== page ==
# What is carrying capacity ?

The carrying capacity of a species is the maximum population of that species that the environment can sustain indefinitely, given available resources. It acts as an upper limit on population growth functions.

In the normal course of events, barring extreme circumstances, the population will not surpass the carrying capacity. However, some extreme circumstances (such as the sudden influx of more members of the population from external areas, along with certain natural cyclic variations) can cause the population to temporarily exceed the carrying capacity. This leads to a sharp decrease in the population (a "population crash") as resources become more scarce, leading to starvation and dehydration, as well as deaths caused by fighting over the now-scarce resources.

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Carrying capacity refers to the maximum population size of a species that an environment can sustain indefinitely, given the resources available in that environment. It is determined by factors such as food, water, shelter, and other resources necessary for the survival and reproduction of the species. When a population exceeds the carrying capacity of its environment, resources become scarce, leading to increased competition, reduced reproductive success, and potentially population decline through factors like starvation, disease, or emigration. Understanding carrying capacity is essential in ecology and conservation biology for predicting and managing populations and ecosystems.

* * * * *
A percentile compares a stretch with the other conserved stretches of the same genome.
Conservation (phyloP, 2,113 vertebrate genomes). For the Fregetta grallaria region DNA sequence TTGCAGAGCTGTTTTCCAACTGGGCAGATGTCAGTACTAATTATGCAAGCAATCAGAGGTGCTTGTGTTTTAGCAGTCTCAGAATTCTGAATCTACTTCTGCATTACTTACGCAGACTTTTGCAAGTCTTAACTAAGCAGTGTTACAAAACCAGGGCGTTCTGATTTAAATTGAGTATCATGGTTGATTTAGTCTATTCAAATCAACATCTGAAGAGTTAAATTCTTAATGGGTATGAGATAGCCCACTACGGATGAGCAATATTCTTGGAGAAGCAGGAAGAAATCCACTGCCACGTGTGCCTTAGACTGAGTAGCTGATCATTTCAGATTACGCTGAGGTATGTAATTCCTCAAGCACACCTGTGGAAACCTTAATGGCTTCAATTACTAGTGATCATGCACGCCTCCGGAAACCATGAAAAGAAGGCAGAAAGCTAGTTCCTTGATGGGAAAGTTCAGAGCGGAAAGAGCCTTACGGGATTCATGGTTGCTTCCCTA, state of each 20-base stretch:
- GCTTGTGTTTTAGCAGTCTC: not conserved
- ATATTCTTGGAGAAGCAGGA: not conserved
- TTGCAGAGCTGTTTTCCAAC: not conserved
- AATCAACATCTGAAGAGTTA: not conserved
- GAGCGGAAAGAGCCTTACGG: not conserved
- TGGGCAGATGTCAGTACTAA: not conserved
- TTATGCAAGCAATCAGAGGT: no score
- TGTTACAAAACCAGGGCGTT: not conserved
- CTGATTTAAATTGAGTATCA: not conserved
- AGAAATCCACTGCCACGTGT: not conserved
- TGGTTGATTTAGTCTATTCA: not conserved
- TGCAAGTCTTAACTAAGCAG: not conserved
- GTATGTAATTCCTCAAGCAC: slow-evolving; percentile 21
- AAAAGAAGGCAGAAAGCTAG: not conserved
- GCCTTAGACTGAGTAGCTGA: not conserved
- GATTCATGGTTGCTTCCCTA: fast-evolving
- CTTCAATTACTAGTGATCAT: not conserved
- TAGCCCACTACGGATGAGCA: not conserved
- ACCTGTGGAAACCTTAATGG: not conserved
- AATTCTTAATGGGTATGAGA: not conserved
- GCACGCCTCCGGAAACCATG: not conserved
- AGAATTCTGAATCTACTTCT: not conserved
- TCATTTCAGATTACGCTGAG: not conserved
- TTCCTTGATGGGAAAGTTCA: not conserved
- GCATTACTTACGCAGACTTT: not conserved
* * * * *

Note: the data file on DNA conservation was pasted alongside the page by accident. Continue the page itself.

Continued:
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When evaluating a one-sided limit, you need to be careful when a quantity is approaching zero since its sign is different depending on which way it is approaching zero from. Let us look at some examples.

When evaluating a one-sided limit, you need to be careful when a quantity is approaching zero since its sign is different depending on which way it is approaching zero from. Let us look at some examples.

When evaluating a one-sided limit, you need to be careful when a quantity is approaching zero since its sign is different depending on which way it is approaching zero from. Let us look at some examples.

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- If the average value of the function f on the interval [1, 5] is 3, and the average value on the interval [5, 7] is 2, how do you find the average value on the interval [1, 7]?
- What is the arc length of #f(x)=2/x^4-1/(x^3+7)^6# on #x in [3,oo]#?
- A particle is constrained to move in #Q_1#, in a parabolic groove # y = x^2#. It was at O, at t = 0 s. At time t s, its speeds in the directions Ox and Oy are 5 and 12 cm/s, respectively. How do you prove its direction makes #67^o22'49''# with Ox?
- What is the general solution of the differential equation # (d^2y)/(dx^2) + 3dy/dx + 2y = 2sinx#?

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